Retirement planning is a tricky process, one that requires careful planning and patience. But even if you have a retirement plan with a clear set of financial and lifestyle goals, it’s important to be aware of several common missteps that many fall victim to.
1 - Underestimating the costs of health care
As health care costs continue to rise dramatically, employers are shifting more weight of the costs onto their employees. More companies are beginning to drop retired workers from their health plans, and millions of Americans have no form of coverage at all.
Consequently, a common mistake made in retirement is a lack of preparation for the financial impact of health expenditures. One of the most overlooked and most expensive costs is long-term health care, which can be devastating to your financial goals. Long-term care insurance can provide some safeguards, and purchasing it early on can help lower its costs.
2 - Misjudging how long you or your spouse will live
Many underestimate the amount of assets that could be needed to last throughout their lifetimes. As medical technology improves and life expectancy increases, the odds are good that you or your spouse will live past age 90. So, it’s vital that you are prepared to live longer.
3 - Presuming you’ll work a long time
Your generation is famous for working long, hard hours to get ahead, and most baby boomers believe that they’ll be working long into retirement. But that assumption can be one of the biggest retirement mistakes you make.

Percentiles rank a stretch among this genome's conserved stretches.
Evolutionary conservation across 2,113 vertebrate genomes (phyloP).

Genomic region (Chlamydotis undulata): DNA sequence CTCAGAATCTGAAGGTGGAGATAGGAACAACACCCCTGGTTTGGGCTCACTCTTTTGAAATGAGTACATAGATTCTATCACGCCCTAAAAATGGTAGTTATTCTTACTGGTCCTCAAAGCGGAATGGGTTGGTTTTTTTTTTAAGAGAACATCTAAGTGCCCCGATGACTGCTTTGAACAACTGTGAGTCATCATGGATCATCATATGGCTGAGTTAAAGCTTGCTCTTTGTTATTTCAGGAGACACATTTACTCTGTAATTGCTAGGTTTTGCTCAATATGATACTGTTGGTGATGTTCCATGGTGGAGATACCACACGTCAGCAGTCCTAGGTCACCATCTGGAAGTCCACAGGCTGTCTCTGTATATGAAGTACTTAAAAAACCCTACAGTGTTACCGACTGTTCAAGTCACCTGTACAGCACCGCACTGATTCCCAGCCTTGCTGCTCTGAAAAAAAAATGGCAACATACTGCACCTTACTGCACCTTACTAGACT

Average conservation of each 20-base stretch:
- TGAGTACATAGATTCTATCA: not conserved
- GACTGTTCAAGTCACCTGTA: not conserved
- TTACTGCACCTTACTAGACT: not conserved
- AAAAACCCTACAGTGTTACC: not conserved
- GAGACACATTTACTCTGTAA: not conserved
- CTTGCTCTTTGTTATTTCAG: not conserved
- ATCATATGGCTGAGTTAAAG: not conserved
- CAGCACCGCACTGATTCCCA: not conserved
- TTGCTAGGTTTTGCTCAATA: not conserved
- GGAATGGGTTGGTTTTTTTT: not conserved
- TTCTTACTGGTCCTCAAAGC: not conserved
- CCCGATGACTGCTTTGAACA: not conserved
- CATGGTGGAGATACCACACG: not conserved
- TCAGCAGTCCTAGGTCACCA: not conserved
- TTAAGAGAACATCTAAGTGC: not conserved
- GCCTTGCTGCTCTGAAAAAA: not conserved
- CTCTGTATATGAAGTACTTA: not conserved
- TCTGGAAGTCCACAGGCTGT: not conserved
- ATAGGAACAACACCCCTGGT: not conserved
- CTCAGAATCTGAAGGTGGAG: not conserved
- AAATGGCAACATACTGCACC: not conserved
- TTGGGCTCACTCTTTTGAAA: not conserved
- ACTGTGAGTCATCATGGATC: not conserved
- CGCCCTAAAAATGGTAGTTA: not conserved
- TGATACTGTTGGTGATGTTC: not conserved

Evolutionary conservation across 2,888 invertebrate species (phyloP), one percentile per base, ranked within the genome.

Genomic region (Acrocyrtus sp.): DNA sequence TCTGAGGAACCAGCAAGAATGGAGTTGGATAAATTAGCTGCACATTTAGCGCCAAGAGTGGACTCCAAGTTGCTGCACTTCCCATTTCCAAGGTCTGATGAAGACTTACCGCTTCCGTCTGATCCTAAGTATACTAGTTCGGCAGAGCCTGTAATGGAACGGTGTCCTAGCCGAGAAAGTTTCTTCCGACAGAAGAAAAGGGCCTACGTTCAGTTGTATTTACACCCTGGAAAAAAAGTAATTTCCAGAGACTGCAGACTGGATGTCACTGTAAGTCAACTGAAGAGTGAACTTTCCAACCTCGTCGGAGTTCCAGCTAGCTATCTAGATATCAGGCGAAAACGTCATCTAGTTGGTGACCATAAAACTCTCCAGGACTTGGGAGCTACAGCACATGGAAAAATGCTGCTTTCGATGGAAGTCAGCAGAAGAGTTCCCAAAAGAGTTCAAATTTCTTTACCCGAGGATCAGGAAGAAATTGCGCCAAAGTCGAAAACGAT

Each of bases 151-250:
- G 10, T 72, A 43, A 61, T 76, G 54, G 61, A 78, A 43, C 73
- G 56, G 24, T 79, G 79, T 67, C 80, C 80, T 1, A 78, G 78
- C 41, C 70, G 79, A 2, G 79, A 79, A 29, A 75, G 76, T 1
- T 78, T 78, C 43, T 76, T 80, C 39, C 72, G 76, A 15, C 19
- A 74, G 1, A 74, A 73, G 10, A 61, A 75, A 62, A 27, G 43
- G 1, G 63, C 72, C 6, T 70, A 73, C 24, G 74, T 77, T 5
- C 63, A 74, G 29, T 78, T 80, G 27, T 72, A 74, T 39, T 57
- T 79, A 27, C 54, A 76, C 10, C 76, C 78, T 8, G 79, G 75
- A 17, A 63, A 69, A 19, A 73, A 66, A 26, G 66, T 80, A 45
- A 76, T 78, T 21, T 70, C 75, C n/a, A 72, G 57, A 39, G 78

Census Bureau statistics indicate the average age of retirement in America is now 63. According to the 2019 Retirement Confidence Survey by Greenwald & Associates and the Employee Benefit Research Institute, just 13 percent of workers expect to retire before age 60, but 38 percent of retirees report retiring that early. Nineteen percent of workers plan to retire between 60 and 64; 33 percent of retirees retired in that age range. Even if you want to work as long as you can, it may not always be possible because of circumstances such as poor health or disability, so it’s vital that you plan and save for such a scenario.
Working with a financial professional and having the proper planning in place are essential keys to a successful retirement. It’s also important to keep an eye on health care costs and stay informed on issues that will affect your retirement. By focusing on the long term and being aware of common pitfalls, you can be prepared to make your retirement the best years of your life.